The “horrible looking” quadratic formula below

is actually derived using the steps involved in completing the square. It stems from the fact that any quadratic function or equation of the form y = a{x^2} + bx + c can be solved for its roots. The “roots” of the quadratic equation are the points at which the graph of a quadratic function (the graph is called the parabola) hits, crosses or touches the x-axis known as the x-intercepts.

So to find the roots or x-intercepts of y = a{x^2} + bx + c, we need to let y = 0. That means we have

ax2 + bx + c = 0

From here, I am going to apply the usual steps involved in completing the square to arrive at the quadratic formula.

## Steps on How to Derive the Quadratic Formula

Derivation of the quadratic formula is easy! Here we go.

• Step 1: Let y = 0 in the general form of the quadratic function y = a{x^2} + bx + c where a, b, and c are real numbers but a \ne 0.
• Step 2: Move the constant \color{red}c to the right side of the equation by subtracting both sides by \color{red}c .
• Step 3: Divide the entire equation by the coefficient of the squared term which is \large{a}.
• Step 4: Now identify the coefficient of the linear term \large{x}.
• Step 5: Divide it by 2 and raise it to the 2nd power. Then simplify it further.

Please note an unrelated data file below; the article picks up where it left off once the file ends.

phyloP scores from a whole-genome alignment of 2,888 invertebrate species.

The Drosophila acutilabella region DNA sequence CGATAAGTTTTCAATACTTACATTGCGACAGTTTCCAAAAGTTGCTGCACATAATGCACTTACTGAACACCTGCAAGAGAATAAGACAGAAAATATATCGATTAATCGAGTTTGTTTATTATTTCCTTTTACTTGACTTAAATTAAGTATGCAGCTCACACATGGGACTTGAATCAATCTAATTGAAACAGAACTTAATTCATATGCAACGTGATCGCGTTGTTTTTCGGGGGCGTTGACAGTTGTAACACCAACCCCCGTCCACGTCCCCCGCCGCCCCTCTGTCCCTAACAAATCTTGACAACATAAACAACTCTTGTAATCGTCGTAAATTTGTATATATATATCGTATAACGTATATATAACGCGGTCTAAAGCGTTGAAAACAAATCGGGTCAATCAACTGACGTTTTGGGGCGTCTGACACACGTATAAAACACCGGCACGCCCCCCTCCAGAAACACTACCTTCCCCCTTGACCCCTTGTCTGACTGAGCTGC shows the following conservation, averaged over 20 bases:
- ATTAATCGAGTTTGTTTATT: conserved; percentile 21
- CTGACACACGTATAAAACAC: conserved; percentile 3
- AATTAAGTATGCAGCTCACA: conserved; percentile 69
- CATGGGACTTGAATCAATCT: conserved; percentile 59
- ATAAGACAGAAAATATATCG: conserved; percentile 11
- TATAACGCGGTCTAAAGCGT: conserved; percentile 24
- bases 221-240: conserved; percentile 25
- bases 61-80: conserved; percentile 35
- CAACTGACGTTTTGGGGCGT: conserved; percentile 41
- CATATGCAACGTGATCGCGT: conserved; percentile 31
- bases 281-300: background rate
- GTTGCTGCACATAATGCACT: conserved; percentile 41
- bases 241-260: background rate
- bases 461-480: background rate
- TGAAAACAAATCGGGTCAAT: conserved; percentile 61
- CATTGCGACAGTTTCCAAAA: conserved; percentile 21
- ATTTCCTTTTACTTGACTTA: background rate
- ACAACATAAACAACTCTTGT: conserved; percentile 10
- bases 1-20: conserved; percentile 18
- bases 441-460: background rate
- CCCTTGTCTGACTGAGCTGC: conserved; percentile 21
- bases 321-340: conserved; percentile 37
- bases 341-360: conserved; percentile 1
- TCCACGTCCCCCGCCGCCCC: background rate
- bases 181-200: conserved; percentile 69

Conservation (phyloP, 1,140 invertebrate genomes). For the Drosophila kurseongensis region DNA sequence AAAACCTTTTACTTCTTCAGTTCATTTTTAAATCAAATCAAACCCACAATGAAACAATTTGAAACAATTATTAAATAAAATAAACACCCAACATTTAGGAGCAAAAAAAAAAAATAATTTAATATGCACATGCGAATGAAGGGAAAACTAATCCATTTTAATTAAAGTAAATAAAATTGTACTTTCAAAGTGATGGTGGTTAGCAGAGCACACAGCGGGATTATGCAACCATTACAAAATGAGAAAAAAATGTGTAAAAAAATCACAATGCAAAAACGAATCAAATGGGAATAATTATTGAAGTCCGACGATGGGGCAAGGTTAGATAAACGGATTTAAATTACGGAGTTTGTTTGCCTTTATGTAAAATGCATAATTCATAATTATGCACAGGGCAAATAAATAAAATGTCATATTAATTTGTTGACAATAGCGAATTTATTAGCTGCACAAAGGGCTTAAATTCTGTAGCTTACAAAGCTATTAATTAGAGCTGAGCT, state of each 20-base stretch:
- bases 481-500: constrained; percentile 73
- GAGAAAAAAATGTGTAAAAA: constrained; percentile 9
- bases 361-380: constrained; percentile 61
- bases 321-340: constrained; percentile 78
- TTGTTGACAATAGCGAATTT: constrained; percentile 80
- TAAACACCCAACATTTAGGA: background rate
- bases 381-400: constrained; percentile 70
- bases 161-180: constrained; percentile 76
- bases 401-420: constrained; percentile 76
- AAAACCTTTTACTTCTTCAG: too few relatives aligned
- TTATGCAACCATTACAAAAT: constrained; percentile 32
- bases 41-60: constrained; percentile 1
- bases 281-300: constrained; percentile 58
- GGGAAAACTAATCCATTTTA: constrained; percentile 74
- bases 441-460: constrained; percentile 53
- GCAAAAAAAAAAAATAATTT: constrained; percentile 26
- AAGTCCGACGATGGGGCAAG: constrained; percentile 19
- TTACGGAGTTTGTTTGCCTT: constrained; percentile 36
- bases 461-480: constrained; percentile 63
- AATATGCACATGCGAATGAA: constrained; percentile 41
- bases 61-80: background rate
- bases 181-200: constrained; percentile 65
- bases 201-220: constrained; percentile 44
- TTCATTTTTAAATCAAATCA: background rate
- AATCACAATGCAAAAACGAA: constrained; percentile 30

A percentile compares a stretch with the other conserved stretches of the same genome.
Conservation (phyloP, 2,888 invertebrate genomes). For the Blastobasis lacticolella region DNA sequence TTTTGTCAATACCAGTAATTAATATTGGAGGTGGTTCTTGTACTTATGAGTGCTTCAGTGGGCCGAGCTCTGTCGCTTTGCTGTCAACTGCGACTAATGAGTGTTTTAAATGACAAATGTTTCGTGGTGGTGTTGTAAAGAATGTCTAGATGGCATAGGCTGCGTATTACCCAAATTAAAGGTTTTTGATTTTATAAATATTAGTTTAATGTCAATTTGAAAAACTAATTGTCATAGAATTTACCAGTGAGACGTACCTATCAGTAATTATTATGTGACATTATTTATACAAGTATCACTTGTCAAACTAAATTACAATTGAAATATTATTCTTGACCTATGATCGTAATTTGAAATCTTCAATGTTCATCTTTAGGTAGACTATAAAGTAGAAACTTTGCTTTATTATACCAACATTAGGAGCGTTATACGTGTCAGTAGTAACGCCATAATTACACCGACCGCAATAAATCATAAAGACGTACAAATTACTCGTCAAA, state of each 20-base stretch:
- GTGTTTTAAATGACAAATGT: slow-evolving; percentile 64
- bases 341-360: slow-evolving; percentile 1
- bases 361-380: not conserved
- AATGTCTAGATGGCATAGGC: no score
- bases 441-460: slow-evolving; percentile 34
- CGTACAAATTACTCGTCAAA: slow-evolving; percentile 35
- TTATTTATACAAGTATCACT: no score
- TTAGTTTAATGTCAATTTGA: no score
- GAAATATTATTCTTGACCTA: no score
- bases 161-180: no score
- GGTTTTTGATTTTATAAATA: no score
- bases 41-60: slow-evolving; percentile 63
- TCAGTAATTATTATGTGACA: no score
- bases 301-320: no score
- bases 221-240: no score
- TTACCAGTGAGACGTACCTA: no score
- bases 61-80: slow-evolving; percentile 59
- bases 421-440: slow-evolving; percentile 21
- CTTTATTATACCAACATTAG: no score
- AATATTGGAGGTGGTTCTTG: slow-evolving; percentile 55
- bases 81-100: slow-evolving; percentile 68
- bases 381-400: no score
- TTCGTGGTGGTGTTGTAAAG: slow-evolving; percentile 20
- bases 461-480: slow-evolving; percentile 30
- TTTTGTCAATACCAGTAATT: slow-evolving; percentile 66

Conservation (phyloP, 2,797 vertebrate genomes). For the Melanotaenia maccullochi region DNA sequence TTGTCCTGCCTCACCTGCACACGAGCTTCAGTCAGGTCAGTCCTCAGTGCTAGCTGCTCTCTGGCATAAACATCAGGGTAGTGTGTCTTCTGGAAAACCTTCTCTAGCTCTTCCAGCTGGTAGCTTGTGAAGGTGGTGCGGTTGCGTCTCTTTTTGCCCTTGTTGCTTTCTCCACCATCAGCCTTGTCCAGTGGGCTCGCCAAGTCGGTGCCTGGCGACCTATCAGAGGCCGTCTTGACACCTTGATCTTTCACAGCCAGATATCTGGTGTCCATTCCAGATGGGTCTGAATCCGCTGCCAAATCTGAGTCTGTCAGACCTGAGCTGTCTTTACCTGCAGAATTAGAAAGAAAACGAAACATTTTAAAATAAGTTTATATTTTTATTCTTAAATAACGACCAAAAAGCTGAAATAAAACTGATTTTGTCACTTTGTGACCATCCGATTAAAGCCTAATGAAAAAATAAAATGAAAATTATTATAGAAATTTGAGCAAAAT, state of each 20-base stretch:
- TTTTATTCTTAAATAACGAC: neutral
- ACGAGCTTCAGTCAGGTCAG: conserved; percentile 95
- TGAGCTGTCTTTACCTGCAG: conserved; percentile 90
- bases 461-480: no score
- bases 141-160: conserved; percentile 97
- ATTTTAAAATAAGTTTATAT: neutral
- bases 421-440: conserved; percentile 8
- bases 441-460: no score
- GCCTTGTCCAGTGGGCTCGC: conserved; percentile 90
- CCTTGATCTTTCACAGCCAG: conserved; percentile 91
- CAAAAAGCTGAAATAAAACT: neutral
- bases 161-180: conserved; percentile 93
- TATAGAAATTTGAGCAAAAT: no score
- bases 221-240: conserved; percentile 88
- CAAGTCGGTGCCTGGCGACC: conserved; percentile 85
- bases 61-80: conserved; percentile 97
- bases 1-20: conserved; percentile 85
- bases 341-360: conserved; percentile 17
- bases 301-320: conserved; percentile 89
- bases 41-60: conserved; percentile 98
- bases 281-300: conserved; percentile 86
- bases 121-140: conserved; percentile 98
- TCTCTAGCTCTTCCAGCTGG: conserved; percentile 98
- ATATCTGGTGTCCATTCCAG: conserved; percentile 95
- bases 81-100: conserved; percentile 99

• Step 6: Add the output of step #5 to both sides of the equation.
• Step 8: Express the trinomial on the left side of the equation as the square of a binomial.
• Step 9: Take the square root of both sides of the equation to eliminate the exponent 2 of the binomial.
• Step 10: Simplify. Make sure that you attach the \color{red} \pm on the right side of the equation. The left side no longer contains the power 2.
• Step 11: Keep the variable x on the left side by subtracting both sides by \Large{b \over {2a}}.
• Step 12: Simplify and we are done!

I hope that you find the step-by-step solution helpful in figuring out how the quadratic formula is derived using the method of completing the square.

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